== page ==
Cover image for Living with robots
Living with robots
Dumouchel, Paul, 1951- author.
Uniform Title:
Vivre avec les robots. English
Publication Information:
Cambridge, Massachusetts : Harvard University Press, 2017.

Physical Description:
xv, 262 pages : illustrations ; 22 cm
Recounts a foundational shift in the field of robotics, from artificial intelligence to artificial empathy, and foreshadows an inflection point in human evolution. Today's robots engage with human beings in socially meaningful ways, as therapists, trainers, mediators, caregivers, and companions. Social robotics is grounded in artificial intelligence, but the field's most probing questions explore the nature of the very real human emotions that social robots are designed to emulate. Social roboticists conduct their inquiries out of necessity--every robot they design incorporates and tests a number of hypotheses about human relationships. Paul Dumouchel and Luisa Damiano show that as roboticists become adept at programming artificial empathy into their creations, they are abandoning the conventional conception of human emotions as discrete, private, internal experiences. Rather, they are reconceiving emotions as a continuum between two actors who coordinate their affective behavior in real time. Rethinking the role of sociability in emotion has also led the field of social robotics to interrogate a number of human ethical assumptions, and to formulate a crucial political insight: there are simply no universal human characteristics for social robots to emulate. What we have instead is a plurality of actors, human and nonhuman, in noninterchangeable relationships. As Living with Robots shows, for social robots to be effective, they must be attentive to human uniqueness and exercise a degree of social autonomy. More than mere automatons, they must become social actors, capable of modifying the rules that govern their interplay with humans.--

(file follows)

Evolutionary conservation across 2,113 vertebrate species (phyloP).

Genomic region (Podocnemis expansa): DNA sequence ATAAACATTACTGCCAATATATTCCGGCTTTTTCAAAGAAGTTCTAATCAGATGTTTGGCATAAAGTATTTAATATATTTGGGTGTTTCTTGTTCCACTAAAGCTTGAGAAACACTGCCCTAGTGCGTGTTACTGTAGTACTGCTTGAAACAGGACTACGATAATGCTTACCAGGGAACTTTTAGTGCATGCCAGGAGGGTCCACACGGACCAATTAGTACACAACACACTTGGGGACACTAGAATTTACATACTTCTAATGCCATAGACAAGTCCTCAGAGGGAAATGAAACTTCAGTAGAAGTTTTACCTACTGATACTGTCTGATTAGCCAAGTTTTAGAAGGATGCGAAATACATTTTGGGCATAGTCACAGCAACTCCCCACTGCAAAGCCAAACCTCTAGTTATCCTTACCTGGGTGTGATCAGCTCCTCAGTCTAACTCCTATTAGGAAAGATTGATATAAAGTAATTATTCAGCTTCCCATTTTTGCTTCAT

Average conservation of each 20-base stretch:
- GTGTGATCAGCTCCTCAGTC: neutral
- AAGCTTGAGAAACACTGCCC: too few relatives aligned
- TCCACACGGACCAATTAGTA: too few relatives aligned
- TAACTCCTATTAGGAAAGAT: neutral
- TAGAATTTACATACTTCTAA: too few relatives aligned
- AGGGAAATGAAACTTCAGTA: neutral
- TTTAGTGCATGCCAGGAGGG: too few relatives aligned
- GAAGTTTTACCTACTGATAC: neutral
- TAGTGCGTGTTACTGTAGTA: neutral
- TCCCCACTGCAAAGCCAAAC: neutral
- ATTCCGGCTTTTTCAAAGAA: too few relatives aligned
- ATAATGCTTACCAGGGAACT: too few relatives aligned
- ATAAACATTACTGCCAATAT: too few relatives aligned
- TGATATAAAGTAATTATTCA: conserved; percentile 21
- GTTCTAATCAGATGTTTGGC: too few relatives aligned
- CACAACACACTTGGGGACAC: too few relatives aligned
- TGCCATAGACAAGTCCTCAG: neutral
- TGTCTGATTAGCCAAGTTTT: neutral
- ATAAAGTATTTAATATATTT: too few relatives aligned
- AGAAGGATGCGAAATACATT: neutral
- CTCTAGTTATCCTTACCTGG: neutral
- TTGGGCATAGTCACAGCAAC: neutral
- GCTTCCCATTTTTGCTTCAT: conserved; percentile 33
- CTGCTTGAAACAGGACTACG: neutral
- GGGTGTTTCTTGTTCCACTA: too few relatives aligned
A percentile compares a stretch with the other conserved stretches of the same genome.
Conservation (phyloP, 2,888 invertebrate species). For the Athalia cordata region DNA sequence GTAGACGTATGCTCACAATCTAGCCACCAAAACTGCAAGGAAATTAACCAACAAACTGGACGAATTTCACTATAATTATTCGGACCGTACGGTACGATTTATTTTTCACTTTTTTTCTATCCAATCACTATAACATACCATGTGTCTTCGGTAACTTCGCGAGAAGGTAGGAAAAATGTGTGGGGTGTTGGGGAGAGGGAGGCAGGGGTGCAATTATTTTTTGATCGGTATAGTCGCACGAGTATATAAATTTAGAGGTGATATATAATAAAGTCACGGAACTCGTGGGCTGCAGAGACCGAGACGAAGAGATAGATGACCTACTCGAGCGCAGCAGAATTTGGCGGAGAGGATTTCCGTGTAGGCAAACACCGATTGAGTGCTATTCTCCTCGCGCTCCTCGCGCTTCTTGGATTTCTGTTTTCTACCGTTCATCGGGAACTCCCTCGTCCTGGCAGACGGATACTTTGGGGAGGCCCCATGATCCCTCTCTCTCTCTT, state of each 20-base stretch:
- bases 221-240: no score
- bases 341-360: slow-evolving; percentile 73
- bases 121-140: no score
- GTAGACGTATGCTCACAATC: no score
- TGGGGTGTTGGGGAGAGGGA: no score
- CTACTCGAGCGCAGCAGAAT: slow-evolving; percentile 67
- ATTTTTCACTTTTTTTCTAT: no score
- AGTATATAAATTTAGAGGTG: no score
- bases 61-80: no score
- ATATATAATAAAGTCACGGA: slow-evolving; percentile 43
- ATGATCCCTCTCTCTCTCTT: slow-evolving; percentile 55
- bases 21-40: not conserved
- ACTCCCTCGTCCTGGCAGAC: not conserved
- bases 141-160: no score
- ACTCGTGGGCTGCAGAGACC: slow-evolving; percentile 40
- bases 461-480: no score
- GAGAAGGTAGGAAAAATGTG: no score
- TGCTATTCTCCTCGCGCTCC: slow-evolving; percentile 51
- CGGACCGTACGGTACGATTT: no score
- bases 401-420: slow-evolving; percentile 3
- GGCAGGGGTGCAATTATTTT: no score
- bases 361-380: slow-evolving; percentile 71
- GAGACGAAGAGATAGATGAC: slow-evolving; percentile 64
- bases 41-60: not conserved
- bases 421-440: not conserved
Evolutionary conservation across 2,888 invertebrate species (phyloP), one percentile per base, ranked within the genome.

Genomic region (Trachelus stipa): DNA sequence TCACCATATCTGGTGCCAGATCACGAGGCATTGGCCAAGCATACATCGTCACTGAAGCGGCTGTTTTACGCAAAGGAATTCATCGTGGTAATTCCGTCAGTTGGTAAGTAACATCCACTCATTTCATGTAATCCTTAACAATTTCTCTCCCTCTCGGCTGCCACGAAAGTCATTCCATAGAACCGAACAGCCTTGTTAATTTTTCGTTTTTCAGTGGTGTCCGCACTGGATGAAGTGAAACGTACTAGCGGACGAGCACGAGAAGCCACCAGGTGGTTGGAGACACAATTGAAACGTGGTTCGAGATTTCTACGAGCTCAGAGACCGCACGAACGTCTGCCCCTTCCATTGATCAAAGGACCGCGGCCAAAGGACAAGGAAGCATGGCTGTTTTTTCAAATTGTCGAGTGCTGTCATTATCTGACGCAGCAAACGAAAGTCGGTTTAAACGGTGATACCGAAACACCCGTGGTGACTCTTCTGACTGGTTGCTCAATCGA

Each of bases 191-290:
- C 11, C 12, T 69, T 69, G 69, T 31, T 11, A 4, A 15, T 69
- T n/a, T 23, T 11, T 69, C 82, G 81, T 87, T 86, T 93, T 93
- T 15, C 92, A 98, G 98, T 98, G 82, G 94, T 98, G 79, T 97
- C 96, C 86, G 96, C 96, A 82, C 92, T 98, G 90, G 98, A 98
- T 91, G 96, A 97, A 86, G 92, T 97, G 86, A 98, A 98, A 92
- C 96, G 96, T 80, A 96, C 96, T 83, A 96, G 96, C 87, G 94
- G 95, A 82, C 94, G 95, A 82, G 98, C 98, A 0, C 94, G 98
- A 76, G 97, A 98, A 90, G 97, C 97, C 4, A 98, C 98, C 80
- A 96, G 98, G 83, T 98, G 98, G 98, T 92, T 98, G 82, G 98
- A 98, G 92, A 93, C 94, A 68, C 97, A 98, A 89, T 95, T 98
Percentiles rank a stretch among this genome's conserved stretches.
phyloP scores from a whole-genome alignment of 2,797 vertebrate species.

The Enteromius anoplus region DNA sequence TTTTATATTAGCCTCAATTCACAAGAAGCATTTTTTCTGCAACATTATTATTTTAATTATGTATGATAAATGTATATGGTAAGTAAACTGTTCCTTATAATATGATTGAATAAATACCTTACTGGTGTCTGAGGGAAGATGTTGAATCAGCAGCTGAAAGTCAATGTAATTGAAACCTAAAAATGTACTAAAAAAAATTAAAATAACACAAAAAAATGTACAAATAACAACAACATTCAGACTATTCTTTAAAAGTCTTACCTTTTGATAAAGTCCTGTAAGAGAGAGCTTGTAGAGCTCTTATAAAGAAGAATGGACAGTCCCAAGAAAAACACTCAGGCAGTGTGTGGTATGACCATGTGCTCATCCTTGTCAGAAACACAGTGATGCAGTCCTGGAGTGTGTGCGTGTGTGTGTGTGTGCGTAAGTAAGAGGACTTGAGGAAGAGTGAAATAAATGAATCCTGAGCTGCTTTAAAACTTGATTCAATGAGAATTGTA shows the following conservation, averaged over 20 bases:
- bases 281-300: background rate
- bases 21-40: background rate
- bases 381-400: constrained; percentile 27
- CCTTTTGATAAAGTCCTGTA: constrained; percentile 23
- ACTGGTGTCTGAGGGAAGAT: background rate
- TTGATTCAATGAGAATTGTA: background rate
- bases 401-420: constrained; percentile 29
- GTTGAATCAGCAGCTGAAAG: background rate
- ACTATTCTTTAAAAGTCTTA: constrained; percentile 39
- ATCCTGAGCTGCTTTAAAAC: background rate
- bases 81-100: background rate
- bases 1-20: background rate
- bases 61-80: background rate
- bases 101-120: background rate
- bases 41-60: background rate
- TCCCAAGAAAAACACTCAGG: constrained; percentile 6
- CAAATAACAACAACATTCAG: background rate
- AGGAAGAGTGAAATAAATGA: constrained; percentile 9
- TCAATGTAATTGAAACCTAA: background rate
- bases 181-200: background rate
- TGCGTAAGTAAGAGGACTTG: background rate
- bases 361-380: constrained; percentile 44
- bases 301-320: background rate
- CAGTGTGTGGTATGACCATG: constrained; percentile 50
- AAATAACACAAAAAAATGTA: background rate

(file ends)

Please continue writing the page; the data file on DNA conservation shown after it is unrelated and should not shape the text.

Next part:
General Note:
Originally published as Vivre avec les robots: Essai sur l'empathie artificielle, ©2016 by Éditions du Seuil.
The substitute -- Animals, machines, cyborgs, and the taxi -- Mind, emotions, and artificial empathy -- The other otherwise -- From moral and lethal machines to synthetic ethics.
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